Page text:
Everyone eats. In this sense, the experience of food is common to ...
Everyone eats. In this sense, the experience of food is common to us all. Yet the meanings we attach to food—as individuals with complex personal histories and needs, as members of particular cultures, communities, and belief systems—are remarkably diverse and powerful. In this course, we engage works by scholars, poets, and other writers to explore the significance of food as the source of inspiration and debate. This exploration will serve as a basis for our own writing. Our written responses will explore food as it relates to identity, social justice, and the environment—showing how far inquiry into one topic can stretch.
Course: ENG 110: Food as Philosophy, System, Controversy Instructor: Nicole Cote This project was first developed during the Open Pedagogy Fellowship (Winter 2021), through the Mina Rees Library at The Graduate Center.
Read more about this project: Cultivating Resources for the Future by Nicole Cote https://gclibrary.commons.gc.cuny.edu/2021/04/22/cultivating-resources-for-the-future/
COURSE GOALS Develop an appreciation for literature and its analysis as part ...
Develop an appreciation for literature and its analysis as part of encountering and understanding the world and its regions in a cultural and historical context; Develop close reading skills to interpret literary texts across different genres; Develop familiarity with some conventional disciplinary language and its use to think about how texts work (for example, assessing literary works in terms of voice, tone, and structure); Understand how context works with ideas to produce the meaning of a text; Use both informal and formal writing as opportunities to discover one’s own ideas in conversation with the ideas of others; Write a thoughtful, analytical and coherent essay that is firmly grounded in the text and adheres to MLA guidelines.
In this course, we examine contemporary discourse and practice around writing instruction ...
In this course, we examine contemporary discourse and practice around writing instruction in the secondary English Language Arts (ELA) classroom. School-based composition is often framed and assessed as a specific set of discrete skills that can be developed through decontextualized “best practices.” We will interrogate the assumptions about writing and literacy that sustain these practices and contextualize them within larger (settler) colonial projects. Ultimately, we will develop our own writing philosophies and associated curricular innovations and pedagogical moves.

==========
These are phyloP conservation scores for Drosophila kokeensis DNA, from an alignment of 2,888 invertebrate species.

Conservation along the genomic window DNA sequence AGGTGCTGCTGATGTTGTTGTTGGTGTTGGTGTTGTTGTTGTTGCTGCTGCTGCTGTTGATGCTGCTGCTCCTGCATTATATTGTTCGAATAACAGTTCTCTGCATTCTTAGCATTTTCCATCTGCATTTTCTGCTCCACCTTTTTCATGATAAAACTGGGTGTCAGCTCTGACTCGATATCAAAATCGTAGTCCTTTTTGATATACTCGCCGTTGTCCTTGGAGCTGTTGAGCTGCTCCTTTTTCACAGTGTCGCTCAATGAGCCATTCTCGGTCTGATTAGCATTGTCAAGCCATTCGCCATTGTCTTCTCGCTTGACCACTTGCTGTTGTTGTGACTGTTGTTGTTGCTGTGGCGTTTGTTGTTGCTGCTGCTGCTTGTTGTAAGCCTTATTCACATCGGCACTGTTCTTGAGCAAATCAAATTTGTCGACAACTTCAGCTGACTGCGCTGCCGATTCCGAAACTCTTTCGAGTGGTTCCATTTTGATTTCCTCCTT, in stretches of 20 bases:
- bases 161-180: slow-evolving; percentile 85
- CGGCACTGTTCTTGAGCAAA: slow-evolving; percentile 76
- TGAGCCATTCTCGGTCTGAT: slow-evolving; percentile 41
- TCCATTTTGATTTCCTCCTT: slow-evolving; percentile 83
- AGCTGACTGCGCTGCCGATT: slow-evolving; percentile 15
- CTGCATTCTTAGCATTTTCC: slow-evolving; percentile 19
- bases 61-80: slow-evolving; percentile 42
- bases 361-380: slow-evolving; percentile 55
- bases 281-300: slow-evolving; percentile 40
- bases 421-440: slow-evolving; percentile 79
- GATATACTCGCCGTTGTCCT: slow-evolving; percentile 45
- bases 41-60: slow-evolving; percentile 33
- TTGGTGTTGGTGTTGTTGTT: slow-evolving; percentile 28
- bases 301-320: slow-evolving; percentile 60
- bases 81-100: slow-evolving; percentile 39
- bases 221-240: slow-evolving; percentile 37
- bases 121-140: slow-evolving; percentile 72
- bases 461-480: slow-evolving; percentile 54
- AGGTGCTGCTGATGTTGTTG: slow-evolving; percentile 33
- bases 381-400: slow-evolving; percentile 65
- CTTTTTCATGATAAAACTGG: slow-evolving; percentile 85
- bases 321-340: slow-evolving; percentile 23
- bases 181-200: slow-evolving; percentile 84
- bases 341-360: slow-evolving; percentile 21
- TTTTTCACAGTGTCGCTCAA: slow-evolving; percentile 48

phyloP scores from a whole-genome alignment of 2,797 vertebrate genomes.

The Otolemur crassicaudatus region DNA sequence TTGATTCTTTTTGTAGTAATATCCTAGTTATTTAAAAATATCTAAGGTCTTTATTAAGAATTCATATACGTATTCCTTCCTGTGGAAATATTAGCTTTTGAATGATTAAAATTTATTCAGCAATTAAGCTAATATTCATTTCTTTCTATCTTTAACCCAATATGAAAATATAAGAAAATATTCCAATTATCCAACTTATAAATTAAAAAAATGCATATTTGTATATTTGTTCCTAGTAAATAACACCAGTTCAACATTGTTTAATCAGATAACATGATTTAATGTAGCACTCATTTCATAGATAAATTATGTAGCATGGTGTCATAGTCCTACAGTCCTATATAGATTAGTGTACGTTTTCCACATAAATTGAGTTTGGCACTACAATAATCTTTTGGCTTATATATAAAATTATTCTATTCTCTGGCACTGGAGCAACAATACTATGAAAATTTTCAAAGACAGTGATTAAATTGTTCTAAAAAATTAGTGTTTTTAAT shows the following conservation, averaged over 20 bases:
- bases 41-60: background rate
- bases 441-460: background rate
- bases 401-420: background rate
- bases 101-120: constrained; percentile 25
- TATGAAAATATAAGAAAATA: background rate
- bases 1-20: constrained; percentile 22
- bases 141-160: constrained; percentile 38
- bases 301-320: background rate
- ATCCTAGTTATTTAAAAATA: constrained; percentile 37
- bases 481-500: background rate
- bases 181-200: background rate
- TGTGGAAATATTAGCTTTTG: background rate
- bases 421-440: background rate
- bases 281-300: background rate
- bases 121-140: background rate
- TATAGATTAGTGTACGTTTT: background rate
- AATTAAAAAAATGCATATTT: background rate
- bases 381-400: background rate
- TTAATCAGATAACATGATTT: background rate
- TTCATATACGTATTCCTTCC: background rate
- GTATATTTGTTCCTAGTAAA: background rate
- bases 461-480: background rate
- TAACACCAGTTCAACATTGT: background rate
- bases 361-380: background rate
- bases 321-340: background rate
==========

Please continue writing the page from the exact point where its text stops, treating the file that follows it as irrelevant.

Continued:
Specifically, throughout this course, we will:
Review the social, historical, and political contexts that shape contemporary approaches to standards-based writing instruction Investigate our assumptions about the writing process and our conceptions of “good” writing Explore the challenges, tensions, and possibilities of a decolonial educational framework Develop a range of creative, collaborative, and nontraditional approaches to standards-based writing instruction
Read more about the course design: Mina Rees Library | Drafting Possible Futures https://gclibrary.commons.gc.cuny.edu/2020/05/06/oer-drafting-possible-futures/
See also: Drafting Possible Futures: An Open-Access Handbook for English Educators Link: https://764handbook.commons.gc.cuny.edu/ This website was collaboratively created by students enrolled in Multimodal Writing in the Standards-Based ELA Classroom. Students wrote the introduction and all chapters, and two student editors reviewed all pieces and created the website design. The result is a document that can be used by any ELA teachers as well as future English Education students.